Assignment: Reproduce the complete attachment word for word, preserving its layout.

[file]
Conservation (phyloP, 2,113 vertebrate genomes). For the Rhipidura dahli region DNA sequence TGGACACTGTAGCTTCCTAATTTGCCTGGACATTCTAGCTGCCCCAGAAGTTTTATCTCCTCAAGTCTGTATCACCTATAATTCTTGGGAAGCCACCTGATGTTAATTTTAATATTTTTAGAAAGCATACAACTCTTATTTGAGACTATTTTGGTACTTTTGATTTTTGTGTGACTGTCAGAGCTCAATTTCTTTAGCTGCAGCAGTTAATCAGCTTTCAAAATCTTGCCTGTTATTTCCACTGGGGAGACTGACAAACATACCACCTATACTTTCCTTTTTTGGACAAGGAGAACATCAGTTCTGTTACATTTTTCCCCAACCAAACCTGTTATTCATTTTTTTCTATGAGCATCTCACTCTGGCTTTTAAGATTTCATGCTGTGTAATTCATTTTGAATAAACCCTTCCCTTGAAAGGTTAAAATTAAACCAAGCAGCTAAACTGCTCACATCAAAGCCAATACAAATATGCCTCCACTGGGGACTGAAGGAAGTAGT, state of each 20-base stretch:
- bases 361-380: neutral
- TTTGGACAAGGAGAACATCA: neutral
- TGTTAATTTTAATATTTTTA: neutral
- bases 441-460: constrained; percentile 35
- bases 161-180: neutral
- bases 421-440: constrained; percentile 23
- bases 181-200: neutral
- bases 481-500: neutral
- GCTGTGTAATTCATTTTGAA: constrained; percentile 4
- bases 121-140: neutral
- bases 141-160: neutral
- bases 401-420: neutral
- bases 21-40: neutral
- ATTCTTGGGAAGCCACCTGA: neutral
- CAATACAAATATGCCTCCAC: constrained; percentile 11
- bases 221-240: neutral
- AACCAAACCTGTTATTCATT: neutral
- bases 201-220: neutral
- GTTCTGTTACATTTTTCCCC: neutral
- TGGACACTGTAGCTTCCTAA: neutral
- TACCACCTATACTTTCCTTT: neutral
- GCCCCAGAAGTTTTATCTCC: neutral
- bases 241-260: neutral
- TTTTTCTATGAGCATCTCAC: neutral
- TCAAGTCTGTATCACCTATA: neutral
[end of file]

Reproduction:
Conservation (phyloP, 2,113 vertebrate genomes). For the Rhipidura dahli region DNA sequence TGGACACTGTAGCTTCCTAATTTGCCTGGACATTCTAGCTGCCCCAGAAGTTTTATCTCCTCAAGTCTGTATCACCTATAATTCTTGGGAAGCCACCTGATGTTAATTTTAATATTTTTAGAAAGCATACAACTCTTATTTGAGACTATTTTGGTACTTTTGATTTTTGTGTGACTGTCAGAGCTCAATTTCTTTAGCTGCAGCAGTTAATCAGCTTTCAAAATCTTGCCTGTTATTTCCACTGGGGAGACTGACAAACATACCACCTATACTTTCCTTTTTTGGACAAGGAGAACATCAGTTCTGTTACATTTTTCCCCAACCAAACCTGTTATTCATTTTTTTCTATGAGCATCTCACTCTGGCTTTTAAGATTTCATGCTGTGTAATTCATTTTGAATAAACCCTTCCCTTGAAAGGTTAAAATTAAACCAAGCAGCTAAACTGCTCACATCAAAGCCAATACAAATATGCCTCCACTGGGGACTGAAGGAAGTAGT, state of each 20-base stretch:
- bases 361-380: neutral
- TTTGGACAAGGAGAACATCA: neutral
- TGTTAATTTTAATATTTTTA: neutral
- bases 441-460: constrained; percentile 35
- bases 161-180: neutral
- bases 421-440: constrained; percentile 23
- bases 181-200: neutral
- bases 481-500: neutral
- GCTGTGTAATTCATTTTGAA: constrained; percentile 4
- bases 121-140: neutral
- bases 141-160: neutral
- bases 401-420: neutral
- bases 21-40: neutral
- ATTCTTGGGAAGCCACCTGA: neutral
- CAATACAAATATGCCTCCAC: constrained; percentile 11
- bases 221-240: neutral
- AACCAAACCTGTTATTCATT: neutral
- bases 201-220: neutral
- GTTCTGTTACATTTTTCCCC: neutral
- TGGACACTGTAGCTTCCTAA: neutral
- TACCACCTATACTTTCCTTT: neutral
- GCCCCAGAAGTTTTATCTCC: neutral
- bases 241-260: neutral
- TTTTTCTATGAGCATCTCAC: neutral
- TCAAGTCTGTATCACCTATA: neutral